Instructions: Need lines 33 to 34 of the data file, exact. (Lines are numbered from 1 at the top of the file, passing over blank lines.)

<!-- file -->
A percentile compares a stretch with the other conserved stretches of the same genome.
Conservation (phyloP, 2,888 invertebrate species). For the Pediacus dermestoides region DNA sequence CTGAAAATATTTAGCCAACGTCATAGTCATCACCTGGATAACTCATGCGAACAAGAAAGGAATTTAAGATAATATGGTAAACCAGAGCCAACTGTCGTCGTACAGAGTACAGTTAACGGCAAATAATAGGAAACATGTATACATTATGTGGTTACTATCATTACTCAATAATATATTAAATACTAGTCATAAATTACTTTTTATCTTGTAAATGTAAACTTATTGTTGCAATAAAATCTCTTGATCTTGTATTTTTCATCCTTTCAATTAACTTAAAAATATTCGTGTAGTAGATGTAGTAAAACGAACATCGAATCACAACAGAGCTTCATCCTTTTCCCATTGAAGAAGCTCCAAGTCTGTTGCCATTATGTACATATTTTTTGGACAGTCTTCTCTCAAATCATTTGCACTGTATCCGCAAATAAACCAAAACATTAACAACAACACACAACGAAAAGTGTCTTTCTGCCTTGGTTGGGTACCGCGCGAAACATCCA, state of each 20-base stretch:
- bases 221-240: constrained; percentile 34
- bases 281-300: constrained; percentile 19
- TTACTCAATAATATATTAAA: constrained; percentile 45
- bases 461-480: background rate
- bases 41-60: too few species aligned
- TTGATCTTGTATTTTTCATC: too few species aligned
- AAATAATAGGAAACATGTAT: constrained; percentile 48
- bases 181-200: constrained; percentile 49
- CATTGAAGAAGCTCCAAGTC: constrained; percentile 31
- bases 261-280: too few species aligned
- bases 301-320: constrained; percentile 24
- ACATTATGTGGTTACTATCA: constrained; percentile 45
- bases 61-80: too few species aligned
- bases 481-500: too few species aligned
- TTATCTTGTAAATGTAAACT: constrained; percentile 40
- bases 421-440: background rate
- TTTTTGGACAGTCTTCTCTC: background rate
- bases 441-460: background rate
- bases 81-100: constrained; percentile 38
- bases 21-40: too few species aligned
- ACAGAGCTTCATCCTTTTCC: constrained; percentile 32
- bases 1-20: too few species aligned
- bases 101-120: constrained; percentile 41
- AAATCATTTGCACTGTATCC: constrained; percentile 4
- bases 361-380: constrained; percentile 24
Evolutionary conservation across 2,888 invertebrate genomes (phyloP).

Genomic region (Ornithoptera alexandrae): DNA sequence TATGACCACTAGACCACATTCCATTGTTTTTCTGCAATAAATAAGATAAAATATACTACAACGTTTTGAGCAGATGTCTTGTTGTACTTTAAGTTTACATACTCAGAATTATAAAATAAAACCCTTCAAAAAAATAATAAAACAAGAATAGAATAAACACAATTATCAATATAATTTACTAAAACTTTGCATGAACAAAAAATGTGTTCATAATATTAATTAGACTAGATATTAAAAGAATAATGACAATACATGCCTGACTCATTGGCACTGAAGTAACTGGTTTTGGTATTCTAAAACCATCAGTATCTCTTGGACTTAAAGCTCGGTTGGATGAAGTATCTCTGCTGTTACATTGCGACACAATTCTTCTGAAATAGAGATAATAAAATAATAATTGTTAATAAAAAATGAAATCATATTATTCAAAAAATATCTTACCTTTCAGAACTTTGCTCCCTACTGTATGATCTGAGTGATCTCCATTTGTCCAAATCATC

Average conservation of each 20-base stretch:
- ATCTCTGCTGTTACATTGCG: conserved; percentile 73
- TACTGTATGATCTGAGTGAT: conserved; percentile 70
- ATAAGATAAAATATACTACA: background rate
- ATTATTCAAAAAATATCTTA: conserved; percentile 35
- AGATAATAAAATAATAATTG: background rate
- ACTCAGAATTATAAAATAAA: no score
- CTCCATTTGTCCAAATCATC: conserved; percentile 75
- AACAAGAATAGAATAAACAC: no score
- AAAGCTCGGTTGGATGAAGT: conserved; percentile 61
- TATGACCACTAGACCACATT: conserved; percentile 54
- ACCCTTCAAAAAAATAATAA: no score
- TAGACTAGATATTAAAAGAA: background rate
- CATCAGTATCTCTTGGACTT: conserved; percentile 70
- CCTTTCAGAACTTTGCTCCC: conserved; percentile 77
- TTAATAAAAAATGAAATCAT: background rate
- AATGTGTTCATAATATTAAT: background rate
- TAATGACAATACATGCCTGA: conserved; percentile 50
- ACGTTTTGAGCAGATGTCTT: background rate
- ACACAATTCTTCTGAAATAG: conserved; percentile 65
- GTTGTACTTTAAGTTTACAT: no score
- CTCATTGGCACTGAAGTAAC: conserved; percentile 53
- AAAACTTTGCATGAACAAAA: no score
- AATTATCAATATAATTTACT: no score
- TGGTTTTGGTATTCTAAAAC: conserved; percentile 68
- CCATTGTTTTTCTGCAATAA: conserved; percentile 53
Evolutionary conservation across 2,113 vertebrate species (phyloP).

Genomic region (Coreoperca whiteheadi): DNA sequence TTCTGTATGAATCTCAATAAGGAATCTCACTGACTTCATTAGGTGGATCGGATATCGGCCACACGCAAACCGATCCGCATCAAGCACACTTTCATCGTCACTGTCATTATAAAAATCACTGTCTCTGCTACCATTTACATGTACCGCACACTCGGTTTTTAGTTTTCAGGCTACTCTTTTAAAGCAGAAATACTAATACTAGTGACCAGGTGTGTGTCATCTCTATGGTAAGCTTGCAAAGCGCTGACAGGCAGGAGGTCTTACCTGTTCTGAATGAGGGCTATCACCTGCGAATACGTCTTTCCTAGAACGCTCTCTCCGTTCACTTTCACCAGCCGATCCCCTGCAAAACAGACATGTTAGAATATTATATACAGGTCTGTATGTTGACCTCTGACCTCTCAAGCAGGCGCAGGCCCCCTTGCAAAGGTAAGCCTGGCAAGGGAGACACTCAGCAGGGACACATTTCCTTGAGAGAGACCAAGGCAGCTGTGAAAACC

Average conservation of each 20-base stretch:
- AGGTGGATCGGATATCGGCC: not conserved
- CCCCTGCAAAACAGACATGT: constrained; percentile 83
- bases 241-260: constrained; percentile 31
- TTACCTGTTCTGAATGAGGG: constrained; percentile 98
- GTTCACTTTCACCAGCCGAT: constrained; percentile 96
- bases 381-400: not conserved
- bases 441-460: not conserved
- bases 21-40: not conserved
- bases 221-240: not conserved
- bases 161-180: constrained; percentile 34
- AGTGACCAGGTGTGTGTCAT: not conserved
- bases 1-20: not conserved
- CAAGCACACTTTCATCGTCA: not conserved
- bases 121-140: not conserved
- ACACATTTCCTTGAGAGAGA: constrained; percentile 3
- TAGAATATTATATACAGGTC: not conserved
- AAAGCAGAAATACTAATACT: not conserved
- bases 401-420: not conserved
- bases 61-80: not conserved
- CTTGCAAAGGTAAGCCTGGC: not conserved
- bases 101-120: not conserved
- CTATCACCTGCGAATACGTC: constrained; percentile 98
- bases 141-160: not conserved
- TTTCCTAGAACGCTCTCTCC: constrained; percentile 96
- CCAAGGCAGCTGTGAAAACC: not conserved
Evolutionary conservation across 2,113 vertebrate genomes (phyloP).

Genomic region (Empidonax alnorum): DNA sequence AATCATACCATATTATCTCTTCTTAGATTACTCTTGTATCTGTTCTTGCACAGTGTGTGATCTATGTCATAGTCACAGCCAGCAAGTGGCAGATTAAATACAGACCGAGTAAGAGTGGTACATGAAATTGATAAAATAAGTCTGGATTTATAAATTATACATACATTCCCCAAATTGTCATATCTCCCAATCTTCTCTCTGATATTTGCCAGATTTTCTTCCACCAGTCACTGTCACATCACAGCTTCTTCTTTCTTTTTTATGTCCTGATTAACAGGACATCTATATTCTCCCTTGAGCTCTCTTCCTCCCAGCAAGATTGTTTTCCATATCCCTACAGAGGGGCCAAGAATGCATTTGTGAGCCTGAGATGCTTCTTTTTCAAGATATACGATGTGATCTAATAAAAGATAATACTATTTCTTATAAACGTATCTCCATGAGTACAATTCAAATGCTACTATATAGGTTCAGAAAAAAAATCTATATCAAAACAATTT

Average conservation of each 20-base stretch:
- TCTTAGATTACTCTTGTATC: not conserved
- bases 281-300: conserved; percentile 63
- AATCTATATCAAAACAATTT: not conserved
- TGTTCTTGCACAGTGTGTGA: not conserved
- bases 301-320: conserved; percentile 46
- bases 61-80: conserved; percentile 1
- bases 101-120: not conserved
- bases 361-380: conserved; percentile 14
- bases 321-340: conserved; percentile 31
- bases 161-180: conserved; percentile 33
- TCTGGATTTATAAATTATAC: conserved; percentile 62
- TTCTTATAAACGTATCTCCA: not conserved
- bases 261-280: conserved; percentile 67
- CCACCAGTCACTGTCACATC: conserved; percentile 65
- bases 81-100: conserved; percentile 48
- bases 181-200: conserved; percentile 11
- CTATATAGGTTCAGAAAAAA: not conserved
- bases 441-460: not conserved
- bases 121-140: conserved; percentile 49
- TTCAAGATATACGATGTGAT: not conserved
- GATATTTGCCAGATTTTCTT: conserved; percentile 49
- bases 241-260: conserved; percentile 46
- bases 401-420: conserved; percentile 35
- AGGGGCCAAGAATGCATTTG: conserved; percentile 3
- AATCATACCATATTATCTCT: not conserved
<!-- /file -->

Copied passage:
- ATAAGATAAAATATACTACA: background rate
- ATTATTCAAAAAATATCTTA: conserved; percentile 35